With our new tickets in hand we approached the stadium gates hearing the buzz of the vuvuzelas from deep within the belly of the stadium. First place we hit, it was our liquor store…they will sell you as many beers as you can carry. At one point they sold just German and I seven $2.50 beers. Yes the beer is that cheap and the largest number of beers I have seen one person walk away from the counter with is 5. I guess bigger hands, means more beers. So we grab our fizzy fun makers and make our way to the seats. The tickets we have purchased turn out to be all over the place, but at least they are in the same section of the stadium so we all pretty much just found an open section of chairs and called it home. Two of the most noticeable aspects of this Cup, which is in stark contrast to other Cups I have been to and sporting events back in the States. First, the level of organization is a bit lacking. Those who would be considered ushers are really just people who stand at the opening of a section and answer questions if you have them. For those of us that know the “I own this place” rule, the stadium has been our playground. For those who may be unfamiliar with this method of seat selection it is done by finding the section that we feel will provide us with the best experience, walking up to the usher with ticket in hand and if they try to stop you from walking through, (knowing the section) say something like “104, row K” and then point to the left or right and they will enthusiastically point to where you are not actually ticketed. They feel as though they are being helpful and you get to see if there are any open seats where you would like to sit. If there are not we move along, if someone comes to find us in their seats we courteously move along and find a new vantage. But this can only be done because of the less than capacity crowds that have been seen for this opening round of games, which is the other aspect of this Cup that differs from those in the past. Korea also had a small issue filling the stadiums but rather than allow them to look ¾ full they gave tickets away to youth groups and community organizations which ensured a stadium at almost capacity. There seems to be no attempts at filling these stadiums, at least the couple that we have been to thus far. There are ticketing kiosks that do sell any available tickets but these ticket centers are not in or around the stadiums. They are often miles away from the stadiums so there is no way of accommodating walk-up ticket sales. There have been some ticket holders selling their tickets, but these options have been few in our experience. So after attempting to purchase tickets via the ticketing kiosk at the mall a few miles from our house we hit the street and walked down to the stadium to find a way into the game.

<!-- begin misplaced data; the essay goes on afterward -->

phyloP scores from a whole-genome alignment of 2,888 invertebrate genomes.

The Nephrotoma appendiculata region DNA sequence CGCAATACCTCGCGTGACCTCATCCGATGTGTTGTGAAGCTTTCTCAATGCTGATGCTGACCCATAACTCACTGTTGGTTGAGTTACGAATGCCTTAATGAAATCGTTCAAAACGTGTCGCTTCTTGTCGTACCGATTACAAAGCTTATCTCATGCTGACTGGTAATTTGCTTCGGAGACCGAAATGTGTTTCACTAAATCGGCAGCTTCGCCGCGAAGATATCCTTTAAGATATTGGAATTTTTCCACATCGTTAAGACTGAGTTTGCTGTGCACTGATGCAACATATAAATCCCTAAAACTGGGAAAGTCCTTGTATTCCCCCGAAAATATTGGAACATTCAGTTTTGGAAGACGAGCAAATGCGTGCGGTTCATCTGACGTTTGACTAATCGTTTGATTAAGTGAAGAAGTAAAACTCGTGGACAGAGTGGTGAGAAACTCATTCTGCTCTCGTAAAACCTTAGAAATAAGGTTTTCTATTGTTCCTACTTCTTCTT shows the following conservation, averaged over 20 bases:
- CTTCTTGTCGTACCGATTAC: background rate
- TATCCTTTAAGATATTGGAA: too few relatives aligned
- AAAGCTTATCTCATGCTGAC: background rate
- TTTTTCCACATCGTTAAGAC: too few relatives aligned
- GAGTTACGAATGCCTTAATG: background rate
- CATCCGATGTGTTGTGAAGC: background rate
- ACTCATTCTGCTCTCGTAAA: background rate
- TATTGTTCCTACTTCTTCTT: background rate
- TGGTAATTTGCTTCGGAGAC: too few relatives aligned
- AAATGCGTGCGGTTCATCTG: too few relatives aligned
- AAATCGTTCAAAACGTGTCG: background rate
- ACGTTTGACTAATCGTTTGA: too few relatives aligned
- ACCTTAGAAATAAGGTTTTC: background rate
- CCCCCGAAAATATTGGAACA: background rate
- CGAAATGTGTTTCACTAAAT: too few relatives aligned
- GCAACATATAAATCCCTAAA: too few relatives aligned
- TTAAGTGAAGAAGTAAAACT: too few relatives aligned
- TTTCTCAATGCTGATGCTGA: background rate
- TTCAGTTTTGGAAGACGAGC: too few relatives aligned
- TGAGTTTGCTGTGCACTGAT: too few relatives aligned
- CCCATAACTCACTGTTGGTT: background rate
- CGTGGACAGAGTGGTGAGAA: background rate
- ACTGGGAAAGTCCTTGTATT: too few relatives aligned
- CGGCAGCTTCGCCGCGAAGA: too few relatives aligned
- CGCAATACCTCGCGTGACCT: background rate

The tickets we ended up with cost us about $35 each. To put this in perspective, the seats we ended up in would have cost about double that for an MLS match and hundreds more for any of the other major league sports in the states. This, I think, says a lot about the affordability of great seats in MLS and just how great the cost was for us to see a World Cup match on level 1 at about the top of the penalty area!